Poster C42, Sunday, March 25, 1:00-3:00 pm, Exhibit Hall C
The impact of literacy on microstructural properties of white matter
Falk Huettig1, Vidur Mahajan2, Madhuri Barnwal2, Nishant Lohagun3, Ouroz Khan3, Anuradha Singh3, Deepshikha Misra 3, Vaishna Narang3, Ramesh Mishra4, Alexis Hervais-Adelman1; 1Max Planck Institute for Psycholinguistics Nijmegen, 2Mahajan Imaging Delhi, 3Jawaharlal Nehru University New Delhi, 4University of Hyderabad
Learning to read is a profound cultural experience, requiring systematic instruction, and intensive practice. Previous research suggests that literacy acquisition results in substantial structural reorganization of the brain even in adults, but conclusions drawn from these studies are limited because of important methodological constraints and/or the small number of illiterate participants involved. In a large-scale study we recruited 48 completely illiterate and 13 literate individuals from informal settlements in New Delhi (India). Both groups were matched for their socioeconomic background. Participants underwent diffusion-weighted imaging which is more sensitive than other morphological analyses such as VBM. Four DTI sequences (2mm isotropic voxels, b=1000s/mm2, 64 directions, two sequences with AP phase-encoding, two with PA phase-encoding) were acquired. Raw diffusion images were processed using top up in FSL to correct for susceptibility artefacts and eddy to correct for eddy current-induced distortions and participant movements. FSL's dtifit was used to estimate diffusion properties. Fractional anisotropy and mean diffusivity images were then 'skeletonised' using the procedure implemented for Tract-Based Spatial Statistics, to enable voxel-wise analyses. Group-wise differences were tested using Randomise to implement a non-parametric unpaired t-test. Resulting statistical images were corrected for multiple comparisons using threshold-free cluster enhancement. Significant differences in mean diffusivity were found in a large number of white matter tracts bilaterally, including the inferior fronto-occipital fasciculus, the inferior and superior longitudinal fasciculi the anterior thalamic radiations and the forceps major. This pattern suggests that literacy has a broad impact on the white matter underlying and connecting sensory and language-related brain regions.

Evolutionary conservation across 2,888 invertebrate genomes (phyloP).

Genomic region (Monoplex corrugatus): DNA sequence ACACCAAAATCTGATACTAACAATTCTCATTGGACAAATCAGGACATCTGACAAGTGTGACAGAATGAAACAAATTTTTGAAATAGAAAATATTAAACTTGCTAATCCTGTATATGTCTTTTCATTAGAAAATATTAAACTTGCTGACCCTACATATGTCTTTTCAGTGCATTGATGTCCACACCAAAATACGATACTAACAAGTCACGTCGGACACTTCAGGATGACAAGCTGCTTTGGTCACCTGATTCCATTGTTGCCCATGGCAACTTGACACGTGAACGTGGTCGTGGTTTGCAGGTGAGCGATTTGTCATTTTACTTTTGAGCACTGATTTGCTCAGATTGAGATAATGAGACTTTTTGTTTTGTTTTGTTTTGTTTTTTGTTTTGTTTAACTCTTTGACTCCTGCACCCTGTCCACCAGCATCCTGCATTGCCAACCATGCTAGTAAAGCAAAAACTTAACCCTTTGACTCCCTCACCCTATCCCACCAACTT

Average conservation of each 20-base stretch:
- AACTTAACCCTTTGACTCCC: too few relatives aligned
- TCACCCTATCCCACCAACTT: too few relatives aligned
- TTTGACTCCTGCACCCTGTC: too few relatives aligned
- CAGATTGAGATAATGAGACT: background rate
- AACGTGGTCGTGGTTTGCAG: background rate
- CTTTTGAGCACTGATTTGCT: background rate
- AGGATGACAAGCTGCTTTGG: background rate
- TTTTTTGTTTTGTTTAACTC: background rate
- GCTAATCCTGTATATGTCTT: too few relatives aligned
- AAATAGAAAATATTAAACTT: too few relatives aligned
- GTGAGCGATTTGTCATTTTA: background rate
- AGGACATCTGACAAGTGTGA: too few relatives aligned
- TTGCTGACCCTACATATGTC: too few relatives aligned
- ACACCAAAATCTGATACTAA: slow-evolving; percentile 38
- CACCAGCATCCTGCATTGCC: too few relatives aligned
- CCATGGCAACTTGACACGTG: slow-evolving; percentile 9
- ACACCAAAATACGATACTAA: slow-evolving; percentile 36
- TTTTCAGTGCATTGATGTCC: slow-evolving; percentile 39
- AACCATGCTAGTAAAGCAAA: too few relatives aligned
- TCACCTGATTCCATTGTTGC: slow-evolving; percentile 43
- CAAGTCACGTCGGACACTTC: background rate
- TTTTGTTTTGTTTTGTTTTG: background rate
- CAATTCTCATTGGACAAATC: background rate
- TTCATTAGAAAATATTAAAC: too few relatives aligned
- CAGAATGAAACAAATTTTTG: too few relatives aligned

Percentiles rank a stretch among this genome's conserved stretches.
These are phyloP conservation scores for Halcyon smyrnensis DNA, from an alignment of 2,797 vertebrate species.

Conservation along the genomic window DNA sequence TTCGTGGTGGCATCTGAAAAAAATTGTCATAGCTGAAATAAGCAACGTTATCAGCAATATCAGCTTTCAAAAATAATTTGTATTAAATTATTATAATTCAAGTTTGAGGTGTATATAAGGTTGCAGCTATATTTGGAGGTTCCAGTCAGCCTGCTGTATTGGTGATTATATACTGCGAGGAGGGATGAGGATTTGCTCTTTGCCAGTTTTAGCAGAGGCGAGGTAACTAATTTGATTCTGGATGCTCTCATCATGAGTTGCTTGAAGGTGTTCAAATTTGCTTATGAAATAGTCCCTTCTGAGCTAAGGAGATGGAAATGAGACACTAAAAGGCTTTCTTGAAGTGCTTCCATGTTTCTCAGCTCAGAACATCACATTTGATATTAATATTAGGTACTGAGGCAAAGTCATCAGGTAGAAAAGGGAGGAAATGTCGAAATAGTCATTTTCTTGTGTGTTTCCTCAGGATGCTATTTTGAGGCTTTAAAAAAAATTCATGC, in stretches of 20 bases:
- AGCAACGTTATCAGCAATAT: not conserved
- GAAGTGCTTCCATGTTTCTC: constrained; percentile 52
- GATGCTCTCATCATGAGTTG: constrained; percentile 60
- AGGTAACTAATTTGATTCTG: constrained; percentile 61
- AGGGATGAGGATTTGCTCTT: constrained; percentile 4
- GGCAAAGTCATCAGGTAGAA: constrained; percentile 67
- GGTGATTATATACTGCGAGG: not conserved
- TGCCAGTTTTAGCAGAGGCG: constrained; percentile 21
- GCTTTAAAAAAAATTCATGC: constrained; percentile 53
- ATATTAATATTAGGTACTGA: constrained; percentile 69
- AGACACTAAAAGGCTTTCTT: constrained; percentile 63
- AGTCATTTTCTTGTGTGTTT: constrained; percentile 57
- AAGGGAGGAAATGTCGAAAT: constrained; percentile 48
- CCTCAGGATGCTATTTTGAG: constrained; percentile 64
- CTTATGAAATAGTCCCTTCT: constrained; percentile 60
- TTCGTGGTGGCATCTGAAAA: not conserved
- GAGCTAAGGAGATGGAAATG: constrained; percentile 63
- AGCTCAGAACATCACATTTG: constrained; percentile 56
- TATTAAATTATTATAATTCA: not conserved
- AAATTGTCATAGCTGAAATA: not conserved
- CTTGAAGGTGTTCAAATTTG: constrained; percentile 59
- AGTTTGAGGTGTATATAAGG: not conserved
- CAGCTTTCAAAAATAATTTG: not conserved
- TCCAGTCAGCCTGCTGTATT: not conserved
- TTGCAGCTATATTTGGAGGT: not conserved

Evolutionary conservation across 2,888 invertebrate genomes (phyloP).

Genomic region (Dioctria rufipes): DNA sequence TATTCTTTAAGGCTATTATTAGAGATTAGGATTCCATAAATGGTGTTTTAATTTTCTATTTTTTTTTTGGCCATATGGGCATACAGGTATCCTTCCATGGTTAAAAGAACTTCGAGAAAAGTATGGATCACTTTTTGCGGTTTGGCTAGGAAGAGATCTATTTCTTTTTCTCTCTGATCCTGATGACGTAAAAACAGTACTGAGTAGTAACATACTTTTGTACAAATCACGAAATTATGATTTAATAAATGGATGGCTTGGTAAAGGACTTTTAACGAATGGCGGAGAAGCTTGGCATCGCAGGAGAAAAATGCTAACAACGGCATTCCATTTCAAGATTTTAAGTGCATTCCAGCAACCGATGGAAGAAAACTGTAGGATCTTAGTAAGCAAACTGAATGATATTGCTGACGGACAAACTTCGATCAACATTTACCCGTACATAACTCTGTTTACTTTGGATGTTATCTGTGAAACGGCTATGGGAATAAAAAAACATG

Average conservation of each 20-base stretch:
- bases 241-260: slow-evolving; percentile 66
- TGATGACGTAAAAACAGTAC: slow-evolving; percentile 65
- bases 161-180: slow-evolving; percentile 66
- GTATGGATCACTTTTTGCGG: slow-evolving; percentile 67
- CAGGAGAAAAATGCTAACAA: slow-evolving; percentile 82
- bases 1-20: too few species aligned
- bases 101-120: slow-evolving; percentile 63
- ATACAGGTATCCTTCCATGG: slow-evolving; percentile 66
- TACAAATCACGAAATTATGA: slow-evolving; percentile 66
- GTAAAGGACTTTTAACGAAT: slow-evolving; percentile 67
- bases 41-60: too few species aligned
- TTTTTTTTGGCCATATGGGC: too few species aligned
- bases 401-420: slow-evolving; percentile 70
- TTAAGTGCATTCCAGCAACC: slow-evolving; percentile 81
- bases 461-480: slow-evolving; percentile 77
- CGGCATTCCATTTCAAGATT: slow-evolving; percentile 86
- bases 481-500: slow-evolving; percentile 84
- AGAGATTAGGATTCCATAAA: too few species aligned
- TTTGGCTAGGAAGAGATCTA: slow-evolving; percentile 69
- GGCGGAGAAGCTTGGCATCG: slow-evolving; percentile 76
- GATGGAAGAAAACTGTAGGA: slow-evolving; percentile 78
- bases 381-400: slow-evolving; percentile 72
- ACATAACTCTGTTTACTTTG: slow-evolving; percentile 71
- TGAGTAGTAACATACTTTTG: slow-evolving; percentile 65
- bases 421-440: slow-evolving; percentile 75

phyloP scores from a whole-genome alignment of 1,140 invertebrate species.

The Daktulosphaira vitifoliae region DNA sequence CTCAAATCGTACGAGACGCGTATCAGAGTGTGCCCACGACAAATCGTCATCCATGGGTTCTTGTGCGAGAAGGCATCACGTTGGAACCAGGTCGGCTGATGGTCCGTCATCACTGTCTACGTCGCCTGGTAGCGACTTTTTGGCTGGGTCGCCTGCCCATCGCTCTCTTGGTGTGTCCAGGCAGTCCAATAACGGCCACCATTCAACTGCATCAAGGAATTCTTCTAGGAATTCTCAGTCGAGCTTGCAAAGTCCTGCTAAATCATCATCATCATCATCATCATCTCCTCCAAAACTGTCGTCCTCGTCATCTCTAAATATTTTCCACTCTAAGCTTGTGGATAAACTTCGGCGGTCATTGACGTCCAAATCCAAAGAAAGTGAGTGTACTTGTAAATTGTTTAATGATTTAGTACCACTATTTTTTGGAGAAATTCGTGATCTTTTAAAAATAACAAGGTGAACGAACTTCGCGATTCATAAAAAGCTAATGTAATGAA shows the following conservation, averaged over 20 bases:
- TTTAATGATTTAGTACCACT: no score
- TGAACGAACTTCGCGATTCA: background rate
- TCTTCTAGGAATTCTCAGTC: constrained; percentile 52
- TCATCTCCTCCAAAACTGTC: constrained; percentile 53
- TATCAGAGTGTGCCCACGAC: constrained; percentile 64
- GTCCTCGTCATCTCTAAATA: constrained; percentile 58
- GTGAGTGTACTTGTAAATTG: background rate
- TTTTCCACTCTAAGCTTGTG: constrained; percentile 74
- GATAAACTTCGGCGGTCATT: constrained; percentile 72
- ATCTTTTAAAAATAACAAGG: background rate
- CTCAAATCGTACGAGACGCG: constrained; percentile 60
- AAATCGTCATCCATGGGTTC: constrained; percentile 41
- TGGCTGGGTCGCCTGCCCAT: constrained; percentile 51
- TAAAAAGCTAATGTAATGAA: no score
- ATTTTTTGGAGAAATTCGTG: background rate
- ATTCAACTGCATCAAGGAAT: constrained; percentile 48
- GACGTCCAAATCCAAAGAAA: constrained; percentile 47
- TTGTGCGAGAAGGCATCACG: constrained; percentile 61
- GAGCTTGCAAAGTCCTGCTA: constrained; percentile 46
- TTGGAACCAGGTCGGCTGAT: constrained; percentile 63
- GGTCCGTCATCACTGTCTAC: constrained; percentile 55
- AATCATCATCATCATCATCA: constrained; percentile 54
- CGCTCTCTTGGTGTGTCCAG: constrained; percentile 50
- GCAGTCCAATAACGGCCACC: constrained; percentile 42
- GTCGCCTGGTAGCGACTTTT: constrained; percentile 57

Topic Area: LANGUAGE: Development & aging